This is my second reading of this journal and it’s been a long time since the first. From 1982–84, as I finished up my last two years at school and looked forward to the day when I could get the hell out of there, a copy of this book was a permanent fixture on my English teacher’s desk. When I got through with the assignments, I would borrow it for 10–20 minutes and read some more. My teacher had no problem with me loaning the book for the duration but, much to my chagrin, he wouldn’t let me have the book for keeps. And so I read it in segments and only during quiet spells of his lessons. I don’t blame him for not giving up his copy because I wouldn’t have either, in his place. I saw the movie a year or two earlier and I loved it. I still do. Over the decades, I’ve sat through numerous repeat viewings and it’s lost none of its magic.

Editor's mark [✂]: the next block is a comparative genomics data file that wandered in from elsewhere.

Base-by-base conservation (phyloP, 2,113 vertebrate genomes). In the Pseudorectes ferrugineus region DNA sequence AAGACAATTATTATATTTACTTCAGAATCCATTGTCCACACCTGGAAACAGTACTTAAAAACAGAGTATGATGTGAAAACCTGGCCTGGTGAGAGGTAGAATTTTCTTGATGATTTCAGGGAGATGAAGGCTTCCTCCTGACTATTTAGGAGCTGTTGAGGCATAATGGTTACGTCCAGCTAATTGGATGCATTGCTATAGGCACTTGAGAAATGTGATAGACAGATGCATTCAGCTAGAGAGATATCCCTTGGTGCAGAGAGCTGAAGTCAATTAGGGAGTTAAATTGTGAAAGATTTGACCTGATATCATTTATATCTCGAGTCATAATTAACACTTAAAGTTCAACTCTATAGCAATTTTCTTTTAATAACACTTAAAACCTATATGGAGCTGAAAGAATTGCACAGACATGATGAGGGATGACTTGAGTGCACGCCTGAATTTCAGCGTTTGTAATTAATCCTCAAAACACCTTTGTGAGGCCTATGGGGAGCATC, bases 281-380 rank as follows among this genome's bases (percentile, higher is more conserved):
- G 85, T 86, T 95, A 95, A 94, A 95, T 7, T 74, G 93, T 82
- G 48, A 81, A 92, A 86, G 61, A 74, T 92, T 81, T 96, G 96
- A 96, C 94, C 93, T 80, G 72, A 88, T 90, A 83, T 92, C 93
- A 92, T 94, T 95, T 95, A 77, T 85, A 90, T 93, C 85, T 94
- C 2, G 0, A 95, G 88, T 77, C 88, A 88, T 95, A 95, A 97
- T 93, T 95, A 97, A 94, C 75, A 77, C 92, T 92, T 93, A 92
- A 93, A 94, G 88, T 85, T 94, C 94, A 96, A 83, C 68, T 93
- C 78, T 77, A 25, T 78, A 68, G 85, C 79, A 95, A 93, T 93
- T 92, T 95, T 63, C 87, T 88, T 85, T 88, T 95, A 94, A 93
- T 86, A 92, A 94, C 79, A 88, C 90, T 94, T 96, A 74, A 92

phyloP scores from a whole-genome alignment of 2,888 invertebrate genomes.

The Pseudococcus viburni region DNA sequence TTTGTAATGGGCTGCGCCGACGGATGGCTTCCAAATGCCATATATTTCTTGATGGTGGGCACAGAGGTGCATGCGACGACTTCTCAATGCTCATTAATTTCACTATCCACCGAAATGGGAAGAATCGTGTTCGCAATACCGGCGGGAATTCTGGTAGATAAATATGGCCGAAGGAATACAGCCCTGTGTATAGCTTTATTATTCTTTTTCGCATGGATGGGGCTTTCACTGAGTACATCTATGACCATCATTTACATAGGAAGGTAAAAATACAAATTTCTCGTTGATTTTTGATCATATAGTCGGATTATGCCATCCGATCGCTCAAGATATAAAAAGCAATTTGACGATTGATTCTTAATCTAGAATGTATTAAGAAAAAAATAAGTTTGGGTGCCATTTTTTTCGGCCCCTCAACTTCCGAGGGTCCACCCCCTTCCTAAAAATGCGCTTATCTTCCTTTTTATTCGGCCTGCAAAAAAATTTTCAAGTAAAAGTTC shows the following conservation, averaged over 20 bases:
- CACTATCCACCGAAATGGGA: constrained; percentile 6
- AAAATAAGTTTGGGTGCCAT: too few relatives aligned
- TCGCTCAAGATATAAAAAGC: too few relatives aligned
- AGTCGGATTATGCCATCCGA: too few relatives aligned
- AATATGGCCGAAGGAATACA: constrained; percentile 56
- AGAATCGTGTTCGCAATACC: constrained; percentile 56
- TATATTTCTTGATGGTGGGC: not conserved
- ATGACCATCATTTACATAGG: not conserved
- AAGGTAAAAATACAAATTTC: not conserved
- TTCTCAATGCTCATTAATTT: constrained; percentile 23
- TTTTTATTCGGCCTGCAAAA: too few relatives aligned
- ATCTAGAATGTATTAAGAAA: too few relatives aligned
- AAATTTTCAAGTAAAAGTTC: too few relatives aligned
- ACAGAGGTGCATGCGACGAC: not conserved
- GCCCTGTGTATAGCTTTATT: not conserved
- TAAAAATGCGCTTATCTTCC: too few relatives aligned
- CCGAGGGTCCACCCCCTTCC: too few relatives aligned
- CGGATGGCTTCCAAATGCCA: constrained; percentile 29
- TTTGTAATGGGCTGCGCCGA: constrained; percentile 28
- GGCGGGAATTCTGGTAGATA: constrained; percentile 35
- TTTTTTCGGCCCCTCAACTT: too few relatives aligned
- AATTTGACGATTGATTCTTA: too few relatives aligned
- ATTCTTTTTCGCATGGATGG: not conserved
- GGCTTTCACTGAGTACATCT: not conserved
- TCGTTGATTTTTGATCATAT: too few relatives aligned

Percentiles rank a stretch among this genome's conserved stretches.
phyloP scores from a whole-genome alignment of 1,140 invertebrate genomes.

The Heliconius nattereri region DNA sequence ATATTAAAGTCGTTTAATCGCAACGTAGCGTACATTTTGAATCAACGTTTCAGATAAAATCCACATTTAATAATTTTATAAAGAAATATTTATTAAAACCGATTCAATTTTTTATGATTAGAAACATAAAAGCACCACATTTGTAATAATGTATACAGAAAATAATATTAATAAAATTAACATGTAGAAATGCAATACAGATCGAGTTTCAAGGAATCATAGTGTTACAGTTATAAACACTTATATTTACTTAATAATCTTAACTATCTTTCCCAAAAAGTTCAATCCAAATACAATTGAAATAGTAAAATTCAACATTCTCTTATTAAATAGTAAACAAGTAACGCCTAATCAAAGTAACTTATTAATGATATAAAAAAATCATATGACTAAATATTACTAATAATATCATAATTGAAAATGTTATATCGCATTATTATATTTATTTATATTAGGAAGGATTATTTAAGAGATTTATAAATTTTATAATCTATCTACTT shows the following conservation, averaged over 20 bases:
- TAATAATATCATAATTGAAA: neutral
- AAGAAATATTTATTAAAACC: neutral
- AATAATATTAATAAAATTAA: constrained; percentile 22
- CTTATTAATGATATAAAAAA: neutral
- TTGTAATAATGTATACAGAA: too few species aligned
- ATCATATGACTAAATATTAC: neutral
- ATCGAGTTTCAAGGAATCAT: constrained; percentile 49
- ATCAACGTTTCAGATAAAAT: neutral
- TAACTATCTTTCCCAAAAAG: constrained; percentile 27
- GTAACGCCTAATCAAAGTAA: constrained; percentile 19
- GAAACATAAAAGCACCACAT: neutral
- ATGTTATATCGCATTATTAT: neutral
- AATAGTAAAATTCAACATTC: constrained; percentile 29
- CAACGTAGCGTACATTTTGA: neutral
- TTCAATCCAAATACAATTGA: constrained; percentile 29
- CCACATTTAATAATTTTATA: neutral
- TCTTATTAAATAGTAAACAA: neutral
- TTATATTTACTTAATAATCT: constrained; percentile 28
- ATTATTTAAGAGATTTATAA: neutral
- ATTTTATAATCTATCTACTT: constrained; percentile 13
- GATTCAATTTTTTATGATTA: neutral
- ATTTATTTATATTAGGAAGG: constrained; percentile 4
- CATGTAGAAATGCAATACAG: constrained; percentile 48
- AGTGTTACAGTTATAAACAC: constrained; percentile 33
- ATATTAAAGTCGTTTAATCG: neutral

Author, Bob Balaban, played David Laughlin, map-maker and interpreter to Francois Truffaut’s character, the scientist and ufologist, Claude Lacombe.
His personal journal takes the reader behind the scenes with an insight into his own reservations about his ability to speak French well enough to fulfill his role. There are some witty observations, with others that are alarming: Melinda Dillon suffered an ankle injury and kept it hidden during numerous retakes – attempting not to hop as she ran up the base of Devil’s Tower, at the same time on consecutive days to maintain the continuity of lighting, the death threats made to Richard Dreyfuss, the extra who was almost torn in half by barbed wire during a stunt involving a car breaking through a fence and racing across a field.
Speaking as a life-long fan of the movie, and an incurable movie buff, this book was a pleasure to read.
It’s also a fun movie to introduce to people who are watching it for the first time. I make the room as dark as possible, turn up the volume, the music rises over the opening credits (white words against a black background), building to a loud crescendo … then comes a blast of sound with the screen simultaneously becoming bright, filling the room with light. I always grin with a joker’s sense of accomplishment as friends jump in their seats. I salute Steven Spielberg for his movie making genius and it makes me sad that I missed seeing this on the big cinema screen. What a way to start the movie!